CLEARFIELD – A request for street paving and updates on the library topped the Clearfield Borough Council meeting Thursday night.
Lois Stiver briefly spoke to council, complementing them on the hard work to maintain the borough. She asked what would need to be done in order to have her street, Apple Street on West Side, paved.
During recent rains, a tree fell across the street and when she went out to take a picture, she took a good look at the street and realized that it was in need of repair.
She gave the council copies of pictures and asked what needed to be done to put Apple Street on the list of paving projects.
Council thanked her for taking the time to come and ask questions. Borough Manager Leslie Stott explained that it was too late to get the street on the paving list for this year, but they would certainly look into putting it on the 2019 or 2020 project lists.
Valerie Dixon and Lisa Koval spoke to council about the good things happening at the Joseph and Elizabeth Shaw Public Library. They said that the story time program is doing very well and some new things are happening as well.
One thing that has been extremely successful has been Paws for Reading. Koval explained that there are many children who, for a variety of reasons, have trouble reading out loud.
Knowing that practice helps, the library formed this program for children to come to the library on Saturdays and read out loud, one-on-one, with a non-judgmental and gentle friend.
That friend is a 120-pound therapy dog named Radar. The children read to Radar, who doesn’t care if they make mistakes or have trouble speaking, and as they progress they gain confidence.
Koval gave the example of one child who could not say his name without a stutter, and can now read confidently with little or no trouble.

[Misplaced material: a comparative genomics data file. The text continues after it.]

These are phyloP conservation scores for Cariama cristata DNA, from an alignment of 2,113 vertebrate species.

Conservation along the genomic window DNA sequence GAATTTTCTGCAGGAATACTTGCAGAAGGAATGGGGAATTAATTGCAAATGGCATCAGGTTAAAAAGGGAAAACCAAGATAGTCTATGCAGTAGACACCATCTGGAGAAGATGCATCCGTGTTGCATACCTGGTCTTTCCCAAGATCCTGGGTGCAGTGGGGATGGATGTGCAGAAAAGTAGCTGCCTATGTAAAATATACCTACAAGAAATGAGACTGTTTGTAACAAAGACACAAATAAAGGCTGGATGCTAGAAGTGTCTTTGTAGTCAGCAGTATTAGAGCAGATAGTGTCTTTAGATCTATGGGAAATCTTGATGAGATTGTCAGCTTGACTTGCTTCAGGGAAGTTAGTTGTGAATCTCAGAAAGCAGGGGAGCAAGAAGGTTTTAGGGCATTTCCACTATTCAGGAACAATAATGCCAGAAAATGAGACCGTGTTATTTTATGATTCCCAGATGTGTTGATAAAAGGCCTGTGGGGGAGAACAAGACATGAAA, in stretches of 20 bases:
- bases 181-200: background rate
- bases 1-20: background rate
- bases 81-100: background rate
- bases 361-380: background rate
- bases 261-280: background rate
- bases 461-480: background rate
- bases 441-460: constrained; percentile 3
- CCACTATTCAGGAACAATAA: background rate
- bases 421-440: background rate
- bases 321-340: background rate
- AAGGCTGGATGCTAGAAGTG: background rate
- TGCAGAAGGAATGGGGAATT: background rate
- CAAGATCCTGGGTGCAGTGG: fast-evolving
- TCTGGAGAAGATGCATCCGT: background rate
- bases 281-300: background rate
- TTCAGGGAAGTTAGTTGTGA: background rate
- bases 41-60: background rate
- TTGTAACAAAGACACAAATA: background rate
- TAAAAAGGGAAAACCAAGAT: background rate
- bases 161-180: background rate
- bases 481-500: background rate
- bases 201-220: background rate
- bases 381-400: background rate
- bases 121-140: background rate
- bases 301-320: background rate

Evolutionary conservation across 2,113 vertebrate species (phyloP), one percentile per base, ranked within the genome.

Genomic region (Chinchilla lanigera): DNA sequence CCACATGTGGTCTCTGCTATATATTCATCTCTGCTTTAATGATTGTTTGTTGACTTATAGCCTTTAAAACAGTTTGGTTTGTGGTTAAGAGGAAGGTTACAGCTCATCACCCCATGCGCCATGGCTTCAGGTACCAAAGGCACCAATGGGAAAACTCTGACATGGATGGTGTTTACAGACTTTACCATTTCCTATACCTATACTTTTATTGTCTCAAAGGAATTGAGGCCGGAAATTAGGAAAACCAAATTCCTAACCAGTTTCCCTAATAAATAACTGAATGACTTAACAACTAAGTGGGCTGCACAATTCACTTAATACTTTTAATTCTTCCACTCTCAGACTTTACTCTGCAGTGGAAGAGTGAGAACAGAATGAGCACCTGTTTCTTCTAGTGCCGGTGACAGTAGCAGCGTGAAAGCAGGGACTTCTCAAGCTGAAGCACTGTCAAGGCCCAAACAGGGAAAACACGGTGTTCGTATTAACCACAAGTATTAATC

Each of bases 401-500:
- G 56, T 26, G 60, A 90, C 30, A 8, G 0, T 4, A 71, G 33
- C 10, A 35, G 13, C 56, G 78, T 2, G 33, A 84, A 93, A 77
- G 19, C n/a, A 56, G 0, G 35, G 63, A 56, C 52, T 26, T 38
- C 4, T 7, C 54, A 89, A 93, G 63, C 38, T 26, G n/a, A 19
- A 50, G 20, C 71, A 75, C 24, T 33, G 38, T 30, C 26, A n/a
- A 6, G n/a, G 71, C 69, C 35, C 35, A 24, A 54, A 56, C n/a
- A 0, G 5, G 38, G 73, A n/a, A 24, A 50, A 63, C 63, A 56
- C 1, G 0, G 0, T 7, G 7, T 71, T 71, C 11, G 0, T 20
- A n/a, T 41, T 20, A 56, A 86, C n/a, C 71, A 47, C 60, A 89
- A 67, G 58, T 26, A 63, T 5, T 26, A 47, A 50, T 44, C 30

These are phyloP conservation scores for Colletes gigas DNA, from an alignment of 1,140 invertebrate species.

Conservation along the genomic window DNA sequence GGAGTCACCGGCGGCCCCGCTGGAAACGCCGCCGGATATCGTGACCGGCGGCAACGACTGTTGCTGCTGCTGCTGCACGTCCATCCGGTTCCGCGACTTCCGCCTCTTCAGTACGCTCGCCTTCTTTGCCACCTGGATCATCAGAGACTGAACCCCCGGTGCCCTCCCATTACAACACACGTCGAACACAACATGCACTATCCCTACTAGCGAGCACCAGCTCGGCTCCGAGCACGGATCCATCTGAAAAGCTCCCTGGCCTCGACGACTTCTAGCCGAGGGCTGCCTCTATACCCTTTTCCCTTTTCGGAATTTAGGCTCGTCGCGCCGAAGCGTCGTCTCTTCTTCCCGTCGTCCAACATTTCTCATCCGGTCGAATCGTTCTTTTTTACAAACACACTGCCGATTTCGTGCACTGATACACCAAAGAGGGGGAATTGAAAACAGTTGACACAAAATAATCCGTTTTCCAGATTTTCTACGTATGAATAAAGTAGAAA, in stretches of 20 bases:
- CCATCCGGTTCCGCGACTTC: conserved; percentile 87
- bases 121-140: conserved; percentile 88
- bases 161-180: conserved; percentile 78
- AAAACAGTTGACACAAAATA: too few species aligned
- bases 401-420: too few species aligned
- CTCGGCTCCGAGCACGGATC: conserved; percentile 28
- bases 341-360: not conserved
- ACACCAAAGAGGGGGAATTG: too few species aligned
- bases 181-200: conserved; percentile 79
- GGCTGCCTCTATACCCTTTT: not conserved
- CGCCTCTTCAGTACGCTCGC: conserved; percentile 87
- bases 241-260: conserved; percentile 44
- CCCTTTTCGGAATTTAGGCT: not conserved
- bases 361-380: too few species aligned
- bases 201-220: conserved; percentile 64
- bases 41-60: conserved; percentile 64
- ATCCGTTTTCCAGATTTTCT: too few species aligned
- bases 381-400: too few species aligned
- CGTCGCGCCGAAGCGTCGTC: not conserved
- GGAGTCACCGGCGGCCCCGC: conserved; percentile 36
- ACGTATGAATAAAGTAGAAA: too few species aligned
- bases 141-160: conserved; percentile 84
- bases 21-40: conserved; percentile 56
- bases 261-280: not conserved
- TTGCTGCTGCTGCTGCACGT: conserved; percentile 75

Other new things happening at the library include an adult chess league, with the help of a nationally-ranked chess player from the area, two adult book clubs, a family science night and the redesign of the children’s wing with bright, bold colors and murals with favorite literary characters included.
This year’s summer reading program saw participants from age six months to adult, 322 in all, which was a significant growth for the program. Patrons have also expressed a desire for more programs with local officials such as police, firefighters, EMTs and so on.
The recent capital campaign raised about $150,000, which will come in over a five-year period. The friends program brings in about $15,000 per year and the library always welcomes additional donations from the public and local municipalities.
The council then reviewed reports and learned from Solicitor F. Cortez “Chip” Bell that the state is changing to newer building and electrical codes from 2015 and 2014. Code Enforcement Officer Larry Mack said these are more stringent than the previous codes and the change will take effect Oct. 1.
Council approved the long-anticipated animal control ordinance and agreed to have the planning commission look into an ordinance regulating methadone and suboxone clinics. Bell noted that what has worked for other communities is to adopt state regulations as ordinance, which stands up in court as far as enforcement goes.
Under public safety, council voted to approve road closures for the Halloween Parade Oct. 25 at 7 p.m. at the Driving Park and the YMCA Christmas Parade Dec. 1. Trick or Treat will be held Oct. 31 from 6 p.m. – 8 p.m.
Public works included advertising the fall clean-up schedule. This year it will run for only six weeks, ending the Friday before Thanksgiving. Curb side leaf collection is for right-of-ways and not entire yards. Yard waste can be taken by residents to the compost site.
Council also approved installing a handicap parking sign on the 100 block of West Fifth Street.